When forming the adult participatory design team, we actively recruited neurodivergent education professionals, and they comprised at least half of the team members. In the project consultation phase (phase 2), we are seeking contributions from a neurodiverse group of community members and families.
Many thanks to neurodiversity advocate and author Siena Castellon, founder of Neurodiversity Celebration Week, for her contributions to the grant proposal and the early stages of the LEANS project.
This research is fully funded by a Salvesen Mindroom Research Centre Scientific Advisory Board Research Grant.
You can access a copy of the original grant proposal here.
In the context of the LEANS project, the term barriers to learning refers to difficulties that children and young people experience in learning contexts because their brains are taking in and processing information in a different way to the majority of the population. These differences may result in challenges with reading and spelling skills, executive functioning, interpreting social signals, coping with busy sensory environments, and more. We often talk about some of these barriers to learning in terms of individual condition labels such as ADD/ADHD, autism, dyslexia, dyscalculia, dyspraxia, or developmental language disorder (DLD), but many people may have experiences that cross the boundaries of these conditions, or have needs that haven’t been recognised by an official diagnosis.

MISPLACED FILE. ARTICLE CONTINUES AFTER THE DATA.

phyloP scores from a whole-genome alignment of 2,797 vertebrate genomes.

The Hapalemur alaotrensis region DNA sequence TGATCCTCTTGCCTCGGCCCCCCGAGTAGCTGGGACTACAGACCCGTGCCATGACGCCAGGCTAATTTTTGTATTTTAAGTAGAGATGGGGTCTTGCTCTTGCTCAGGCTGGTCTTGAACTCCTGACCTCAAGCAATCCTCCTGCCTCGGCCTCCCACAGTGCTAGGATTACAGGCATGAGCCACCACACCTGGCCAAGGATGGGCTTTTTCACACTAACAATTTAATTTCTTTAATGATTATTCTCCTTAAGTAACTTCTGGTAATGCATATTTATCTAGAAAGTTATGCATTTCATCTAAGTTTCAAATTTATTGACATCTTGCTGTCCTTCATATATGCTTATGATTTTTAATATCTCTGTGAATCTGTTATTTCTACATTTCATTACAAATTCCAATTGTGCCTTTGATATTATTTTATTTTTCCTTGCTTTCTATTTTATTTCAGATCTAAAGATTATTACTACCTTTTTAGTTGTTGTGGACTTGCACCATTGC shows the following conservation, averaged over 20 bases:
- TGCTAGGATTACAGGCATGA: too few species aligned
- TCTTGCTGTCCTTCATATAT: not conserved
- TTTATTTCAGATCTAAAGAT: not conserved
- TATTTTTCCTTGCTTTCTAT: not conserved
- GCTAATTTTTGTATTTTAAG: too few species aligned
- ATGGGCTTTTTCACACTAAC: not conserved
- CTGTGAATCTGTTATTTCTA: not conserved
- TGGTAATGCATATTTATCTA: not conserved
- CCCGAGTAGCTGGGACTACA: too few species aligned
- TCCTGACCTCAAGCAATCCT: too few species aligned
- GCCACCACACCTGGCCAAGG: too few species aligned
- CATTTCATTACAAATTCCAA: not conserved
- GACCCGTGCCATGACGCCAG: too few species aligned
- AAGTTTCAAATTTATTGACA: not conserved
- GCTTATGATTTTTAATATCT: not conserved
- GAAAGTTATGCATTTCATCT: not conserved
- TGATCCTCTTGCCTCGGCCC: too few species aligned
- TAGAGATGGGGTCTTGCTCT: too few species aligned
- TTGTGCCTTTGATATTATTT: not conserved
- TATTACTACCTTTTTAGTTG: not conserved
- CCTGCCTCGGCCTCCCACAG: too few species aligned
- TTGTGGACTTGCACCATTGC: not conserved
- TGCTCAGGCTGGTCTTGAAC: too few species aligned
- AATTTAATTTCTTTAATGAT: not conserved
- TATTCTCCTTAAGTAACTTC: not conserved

There are of course many, many other important factors that can form barriers to children’s learning, but they fall outside the remit of this project and the experience of our team. The LEANS project specifically focuses on barriers related to neurodiversity (see FAQs).
Neurodiversity is the fact that there are many varieties of human brains in the world, just as biodiversity describes the many varieties of animals and plants in the world. Different kinds of brains take in and process information in different ways, resulting in different kinds of human behaviour. These differences mean that people may thrive (or face challenges) in different conditions or environments. No one kind of brain is better than any other – they are all just a part of the richness of human life. We need to understand and embrace these differences in brains if we want to provide the conditions everyone needs to thrive, in education or across our wider society.
If you have any further questions about the project, please contact us at LEANS@ed.ac.uk